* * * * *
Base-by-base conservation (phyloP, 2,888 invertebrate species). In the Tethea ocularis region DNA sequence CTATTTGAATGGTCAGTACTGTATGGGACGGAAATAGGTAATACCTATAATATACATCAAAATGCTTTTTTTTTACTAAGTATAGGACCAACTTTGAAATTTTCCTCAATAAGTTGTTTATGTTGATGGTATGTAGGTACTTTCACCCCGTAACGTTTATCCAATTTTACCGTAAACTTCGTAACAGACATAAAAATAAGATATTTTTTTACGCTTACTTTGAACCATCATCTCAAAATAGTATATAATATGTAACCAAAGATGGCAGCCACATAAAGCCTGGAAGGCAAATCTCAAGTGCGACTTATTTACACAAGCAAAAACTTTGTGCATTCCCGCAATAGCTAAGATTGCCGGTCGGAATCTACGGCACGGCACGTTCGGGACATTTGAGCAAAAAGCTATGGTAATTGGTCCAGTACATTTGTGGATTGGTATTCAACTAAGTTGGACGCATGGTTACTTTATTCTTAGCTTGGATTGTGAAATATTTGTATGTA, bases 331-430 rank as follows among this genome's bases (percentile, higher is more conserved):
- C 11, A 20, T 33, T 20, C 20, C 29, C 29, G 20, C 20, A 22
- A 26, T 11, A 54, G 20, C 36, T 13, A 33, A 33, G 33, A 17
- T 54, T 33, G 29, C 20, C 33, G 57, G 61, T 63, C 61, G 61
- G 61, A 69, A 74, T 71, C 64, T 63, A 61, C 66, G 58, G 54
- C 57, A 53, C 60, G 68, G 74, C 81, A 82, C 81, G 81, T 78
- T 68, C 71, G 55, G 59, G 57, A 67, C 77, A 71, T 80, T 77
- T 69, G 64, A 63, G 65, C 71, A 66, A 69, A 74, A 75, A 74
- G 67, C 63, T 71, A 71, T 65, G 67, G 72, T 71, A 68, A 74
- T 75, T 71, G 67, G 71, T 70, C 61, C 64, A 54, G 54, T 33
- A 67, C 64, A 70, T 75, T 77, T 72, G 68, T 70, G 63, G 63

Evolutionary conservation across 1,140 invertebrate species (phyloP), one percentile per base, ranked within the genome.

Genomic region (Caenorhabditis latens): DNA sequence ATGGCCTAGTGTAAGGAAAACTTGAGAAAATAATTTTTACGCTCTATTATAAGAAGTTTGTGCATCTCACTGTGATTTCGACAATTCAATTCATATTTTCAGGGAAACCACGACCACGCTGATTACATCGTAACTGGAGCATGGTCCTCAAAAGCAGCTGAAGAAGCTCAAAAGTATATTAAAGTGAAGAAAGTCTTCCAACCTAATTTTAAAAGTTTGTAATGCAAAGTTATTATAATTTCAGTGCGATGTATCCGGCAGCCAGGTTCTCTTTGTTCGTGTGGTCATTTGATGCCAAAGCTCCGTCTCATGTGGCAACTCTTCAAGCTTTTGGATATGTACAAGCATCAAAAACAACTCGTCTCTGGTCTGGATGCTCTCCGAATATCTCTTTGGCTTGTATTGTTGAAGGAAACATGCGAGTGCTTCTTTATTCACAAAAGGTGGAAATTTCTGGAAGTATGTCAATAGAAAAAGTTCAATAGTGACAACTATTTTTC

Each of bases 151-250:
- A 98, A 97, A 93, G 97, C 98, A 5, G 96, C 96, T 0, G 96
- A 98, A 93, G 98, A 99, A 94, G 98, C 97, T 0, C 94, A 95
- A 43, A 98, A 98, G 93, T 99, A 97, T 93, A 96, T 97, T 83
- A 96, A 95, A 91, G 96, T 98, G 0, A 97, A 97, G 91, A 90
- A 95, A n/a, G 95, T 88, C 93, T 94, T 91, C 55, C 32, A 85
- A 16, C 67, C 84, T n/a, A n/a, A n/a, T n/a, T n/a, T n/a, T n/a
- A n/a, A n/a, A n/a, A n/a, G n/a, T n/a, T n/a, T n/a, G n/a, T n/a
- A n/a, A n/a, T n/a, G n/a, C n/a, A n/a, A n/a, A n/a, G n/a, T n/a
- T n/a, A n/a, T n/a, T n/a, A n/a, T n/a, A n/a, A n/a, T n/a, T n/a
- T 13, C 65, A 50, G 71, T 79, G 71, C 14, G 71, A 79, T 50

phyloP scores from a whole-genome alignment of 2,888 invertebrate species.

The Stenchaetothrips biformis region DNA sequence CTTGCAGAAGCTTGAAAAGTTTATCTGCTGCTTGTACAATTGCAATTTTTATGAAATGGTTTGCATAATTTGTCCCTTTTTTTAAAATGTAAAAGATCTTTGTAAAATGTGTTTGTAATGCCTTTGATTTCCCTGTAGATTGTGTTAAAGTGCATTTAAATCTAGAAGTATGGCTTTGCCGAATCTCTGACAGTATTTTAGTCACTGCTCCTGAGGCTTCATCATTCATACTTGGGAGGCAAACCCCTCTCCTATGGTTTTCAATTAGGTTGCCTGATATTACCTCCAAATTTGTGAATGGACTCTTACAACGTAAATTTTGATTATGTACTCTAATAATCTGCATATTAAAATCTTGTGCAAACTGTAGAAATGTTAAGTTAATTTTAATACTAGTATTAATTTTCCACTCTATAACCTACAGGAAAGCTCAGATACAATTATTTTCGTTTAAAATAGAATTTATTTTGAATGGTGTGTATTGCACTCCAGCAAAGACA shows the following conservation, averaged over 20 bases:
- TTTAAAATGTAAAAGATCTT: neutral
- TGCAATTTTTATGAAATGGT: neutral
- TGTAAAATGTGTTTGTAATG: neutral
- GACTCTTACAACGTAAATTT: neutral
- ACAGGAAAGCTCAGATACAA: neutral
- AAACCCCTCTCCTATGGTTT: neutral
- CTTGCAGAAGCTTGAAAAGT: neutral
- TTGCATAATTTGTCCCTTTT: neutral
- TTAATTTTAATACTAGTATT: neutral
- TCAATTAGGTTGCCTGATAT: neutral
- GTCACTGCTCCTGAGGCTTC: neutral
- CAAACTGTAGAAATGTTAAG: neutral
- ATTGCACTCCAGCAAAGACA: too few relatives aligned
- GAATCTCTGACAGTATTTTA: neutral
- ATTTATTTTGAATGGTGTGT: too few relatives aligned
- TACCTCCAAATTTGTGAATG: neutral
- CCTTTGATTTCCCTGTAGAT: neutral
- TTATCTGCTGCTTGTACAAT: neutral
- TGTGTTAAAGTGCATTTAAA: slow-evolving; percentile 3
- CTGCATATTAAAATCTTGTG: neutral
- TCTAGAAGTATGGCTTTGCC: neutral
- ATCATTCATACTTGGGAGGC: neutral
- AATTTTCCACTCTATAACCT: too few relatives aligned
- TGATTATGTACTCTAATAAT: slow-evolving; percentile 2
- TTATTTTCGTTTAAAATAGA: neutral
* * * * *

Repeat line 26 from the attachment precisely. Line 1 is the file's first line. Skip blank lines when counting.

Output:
The Stenchaetothrips biformis region DNA sequence CTTGCAGAAGCTTGAAAAGTTTATCTGCTGCTTGTACAATTGCAATTTTTATGAAATGGTTTGCATAATTTGTCCCTTTTTTTAAAATGTAAAAGATCTTTGTAAAATGTGTTTGTAATGCCTTTGATTTCCCTGTAGATTGTGTTAAAGTGCATTTAAATCTAGAAGTATGGCTTTGCCGAATCTCTGACAGTATTTTAGTCACTGCTCCTGAGGCTTCATCATTCATACTTGGGAGGCAAACCCCTCTCCTATGGTTTTCAATTAGGTTGCCTGATATTACCTCCAAATTTGTGAATGGACTCTTACAACGTAAATTTTGATTATGTACTCTAATAATCTGCATATTAAAATCTTGTGCAAACTGTAGAAATGTTAAGTTAATTTTAATACTAGTATTAATTTTCCACTCTATAACCTACAGGAAAGCTCAGATACAATTATTTTCGTTTAAAATAGAATTTATTTTGAATGGTGTGTATTGCACTCCAGCAAAGACA shows the following conservation, averaged over 20 bases: